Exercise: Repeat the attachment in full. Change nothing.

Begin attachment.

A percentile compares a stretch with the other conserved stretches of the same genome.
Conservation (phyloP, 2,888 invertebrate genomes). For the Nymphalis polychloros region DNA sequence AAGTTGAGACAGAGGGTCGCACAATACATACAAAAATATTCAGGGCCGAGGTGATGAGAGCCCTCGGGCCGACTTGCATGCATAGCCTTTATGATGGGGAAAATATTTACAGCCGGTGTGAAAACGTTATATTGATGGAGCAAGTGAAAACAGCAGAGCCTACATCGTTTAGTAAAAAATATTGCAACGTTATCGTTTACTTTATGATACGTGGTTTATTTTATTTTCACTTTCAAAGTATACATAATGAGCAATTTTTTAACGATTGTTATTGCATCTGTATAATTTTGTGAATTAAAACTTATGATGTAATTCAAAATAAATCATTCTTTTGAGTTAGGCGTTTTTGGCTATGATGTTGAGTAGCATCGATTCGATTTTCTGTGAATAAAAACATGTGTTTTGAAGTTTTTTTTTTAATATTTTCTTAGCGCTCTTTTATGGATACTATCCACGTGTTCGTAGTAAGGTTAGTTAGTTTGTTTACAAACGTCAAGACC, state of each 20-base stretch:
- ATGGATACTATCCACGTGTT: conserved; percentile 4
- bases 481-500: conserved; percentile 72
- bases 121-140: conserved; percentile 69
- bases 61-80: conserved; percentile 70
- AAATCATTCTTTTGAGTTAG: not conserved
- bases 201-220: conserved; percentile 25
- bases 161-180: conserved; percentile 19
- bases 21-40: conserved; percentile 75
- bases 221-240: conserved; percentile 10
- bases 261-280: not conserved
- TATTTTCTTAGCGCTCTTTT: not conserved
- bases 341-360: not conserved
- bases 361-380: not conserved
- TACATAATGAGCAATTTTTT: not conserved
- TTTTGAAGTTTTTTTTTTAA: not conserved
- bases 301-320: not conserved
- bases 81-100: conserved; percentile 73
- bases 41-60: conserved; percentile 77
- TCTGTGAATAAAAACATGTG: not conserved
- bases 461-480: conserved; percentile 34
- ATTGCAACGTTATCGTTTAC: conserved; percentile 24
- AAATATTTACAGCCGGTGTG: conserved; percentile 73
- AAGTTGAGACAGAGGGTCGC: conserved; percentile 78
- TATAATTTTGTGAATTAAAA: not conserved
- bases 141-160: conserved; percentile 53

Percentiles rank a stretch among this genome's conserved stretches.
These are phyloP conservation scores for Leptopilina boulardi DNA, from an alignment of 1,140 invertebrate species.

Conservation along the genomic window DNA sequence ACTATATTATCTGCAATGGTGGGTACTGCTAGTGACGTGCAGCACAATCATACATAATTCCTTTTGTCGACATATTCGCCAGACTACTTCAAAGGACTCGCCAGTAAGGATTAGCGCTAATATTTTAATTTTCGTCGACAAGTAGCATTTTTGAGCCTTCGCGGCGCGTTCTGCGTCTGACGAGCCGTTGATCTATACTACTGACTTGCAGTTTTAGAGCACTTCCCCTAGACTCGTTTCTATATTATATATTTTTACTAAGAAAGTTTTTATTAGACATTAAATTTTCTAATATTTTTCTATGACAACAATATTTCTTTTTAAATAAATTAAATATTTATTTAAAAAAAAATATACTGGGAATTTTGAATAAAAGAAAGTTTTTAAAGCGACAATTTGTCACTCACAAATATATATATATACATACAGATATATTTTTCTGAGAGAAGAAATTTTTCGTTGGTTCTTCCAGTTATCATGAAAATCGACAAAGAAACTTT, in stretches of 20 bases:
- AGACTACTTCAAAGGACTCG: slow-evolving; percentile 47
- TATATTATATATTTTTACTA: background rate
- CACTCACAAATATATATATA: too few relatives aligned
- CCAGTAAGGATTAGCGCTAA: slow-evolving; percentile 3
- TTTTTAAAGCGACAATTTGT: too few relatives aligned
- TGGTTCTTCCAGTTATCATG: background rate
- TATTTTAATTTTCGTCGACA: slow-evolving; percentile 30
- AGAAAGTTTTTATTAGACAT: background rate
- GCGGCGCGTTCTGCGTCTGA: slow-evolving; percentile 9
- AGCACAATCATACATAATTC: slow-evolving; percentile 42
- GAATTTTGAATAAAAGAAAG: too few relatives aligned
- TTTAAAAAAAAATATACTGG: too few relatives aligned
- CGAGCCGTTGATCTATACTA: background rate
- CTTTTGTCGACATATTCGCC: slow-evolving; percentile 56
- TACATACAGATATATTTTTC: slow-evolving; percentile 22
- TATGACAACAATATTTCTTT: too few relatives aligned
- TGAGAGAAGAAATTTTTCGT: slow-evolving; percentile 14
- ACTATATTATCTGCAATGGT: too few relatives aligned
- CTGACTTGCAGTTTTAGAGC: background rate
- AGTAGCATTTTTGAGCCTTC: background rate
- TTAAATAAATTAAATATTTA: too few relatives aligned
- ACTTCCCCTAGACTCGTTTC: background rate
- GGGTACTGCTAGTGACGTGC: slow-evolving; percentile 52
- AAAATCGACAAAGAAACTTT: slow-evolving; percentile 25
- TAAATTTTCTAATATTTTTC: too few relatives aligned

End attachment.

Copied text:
A percentile compares a stretch with the other conserved stretches of the same genome.
Conservation (phyloP, 2,888 invertebrate genomes). For the Nymphalis polychloros region DNA sequence AAGTTGAGACAGAGGGTCGCACAATACATACAAAAATATTCAGGGCCGAGGTGATGAGAGCCCTCGGGCCGACTTGCATGCATAGCCTTTATGATGGGGAAAATATTTACAGCCGGTGTGAAAACGTTATATTGATGGAGCAAGTGAAAACAGCAGAGCCTACATCGTTTAGTAAAAAATATTGCAACGTTATCGTTTACTTTATGATACGTGGTTTATTTTATTTTCACTTTCAAAGTATACATAATGAGCAATTTTTTAACGATTGTTATTGCATCTGTATAATTTTGTGAATTAAAACTTATGATGTAATTCAAAATAAATCATTCTTTTGAGTTAGGCGTTTTTGGCTATGATGTTGAGTAGCATCGATTCGATTTTCTGTGAATAAAAACATGTGTTTTGAAGTTTTTTTTTTAATATTTTCTTAGCGCTCTTTTATGGATACTATCCACGTGTTCGTAGTAAGGTTAGTTAGTTTGTTTACAAACGTCAAGACC, state of each 20-base stretch:
- ATGGATACTATCCACGTGTT: conserved; percentile 4
- bases 481-500: conserved; percentile 72
- bases 121-140: conserved; percentile 69
- bases 61-80: conserved; percentile 70
- AAATCATTCTTTTGAGTTAG: not conserved
- bases 201-220: conserved; percentile 25
- bases 161-180: conserved; percentile 19
- bases 21-40: conserved; percentile 75
- bases 221-240: conserved; percentile 10
- bases 261-280: not conserved
- TATTTTCTTAGCGCTCTTTT: not conserved
- bases 341-360: not conserved
- bases 361-380: not conserved
- TACATAATGAGCAATTTTTT: not conserved
- TTTTGAAGTTTTTTTTTTAA: not conserved
- bases 301-320: not conserved
- bases 81-100: conserved; percentile 73
- bases 41-60: conserved; percentile 77
- TCTGTGAATAAAAACATGTG: not conserved
- bases 461-480: conserved; percentile 34
- ATTGCAACGTTATCGTTTAC: conserved; percentile 24
- AAATATTTACAGCCGGTGTG: conserved; percentile 73
- AAGTTGAGACAGAGGGTCGC: conserved; percentile 78
- TATAATTTTGTGAATTAAAA: not conserved
- bases 141-160: conserved; percentile 53

Percentiles rank a stretch among this genome's conserved stretches.
These are phyloP conservation scores for Leptopilina boulardi DNA, from an alignment of 1,140 invertebrate species.

Conservation along the genomic window DNA sequence ACTATATTATCTGCAATGGTGGGTACTGCTAGTGACGTGCAGCACAATCATACATAATTCCTTTTGTCGACATATTCGCCAGACTACTTCAAAGGACTCGCCAGTAAGGATTAGCGCTAATATTTTAATTTTCGTCGACAAGTAGCATTTTTGAGCCTTCGCGGCGCGTTCTGCGTCTGACGAGCCGTTGATCTATACTACTGACTTGCAGTTTTAGAGCACTTCCCCTAGACTCGTTTCTATATTATATATTTTTACTAAGAAAGTTTTTATTAGACATTAAATTTTCTAATATTTTTCTATGACAACAATATTTCTTTTTAAATAAATTAAATATTTATTTAAAAAAAAATATACTGGGAATTTTGAATAAAAGAAAGTTTTTAAAGCGACAATTTGTCACTCACAAATATATATATATACATACAGATATATTTTTCTGAGAGAAGAAATTTTTCGTTGGTTCTTCCAGTTATCATGAAAATCGACAAAGAAACTTT, in stretches of 20 bases:
- AGACTACTTCAAAGGACTCG: slow-evolving; percentile 47
- TATATTATATATTTTTACTA: background rate
- CACTCACAAATATATATATA: too few relatives aligned
- CCAGTAAGGATTAGCGCTAA: slow-evolving; percentile 3
- TTTTTAAAGCGACAATTTGT: too few relatives aligned
- TGGTTCTTCCAGTTATCATG: background rate
- TATTTTAATTTTCGTCGACA: slow-evolving; percentile 30
- AGAAAGTTTTTATTAGACAT: background rate
- GCGGCGCGTTCTGCGTCTGA: slow-evolving; percentile 9
- AGCACAATCATACATAATTC: slow-evolving; percentile 42
- GAATTTTGAATAAAAGAAAG: too few relatives aligned
- TTTAAAAAAAAATATACTGG: too few relatives aligned
- CGAGCCGTTGATCTATACTA: background rate
- CTTTTGTCGACATATTCGCC: slow-evolving; percentile 56
- TACATACAGATATATTTTTC: slow-evolving; percentile 22
- TATGACAACAATATTTCTTT: too few relatives aligned
- TGAGAGAAGAAATTTTTCGT: slow-evolving; percentile 14
- ACTATATTATCTGCAATGGT: too few relatives aligned
- CTGACTTGCAGTTTTAGAGC: background rate
- AGTAGCATTTTTGAGCCTTC: background rate
- TTAAATAAATTAAATATTTA: too few relatives aligned
- ACTTCCCCTAGACTCGTTTC: background rate
- GGGTACTGCTAGTGACGTGC: slow-evolving; percentile 52
- AAAATCGACAAAGAAACTTT: slow-evolving; percentile 25
- TAAATTTTCTAATATTTTTC: too few relatives aligned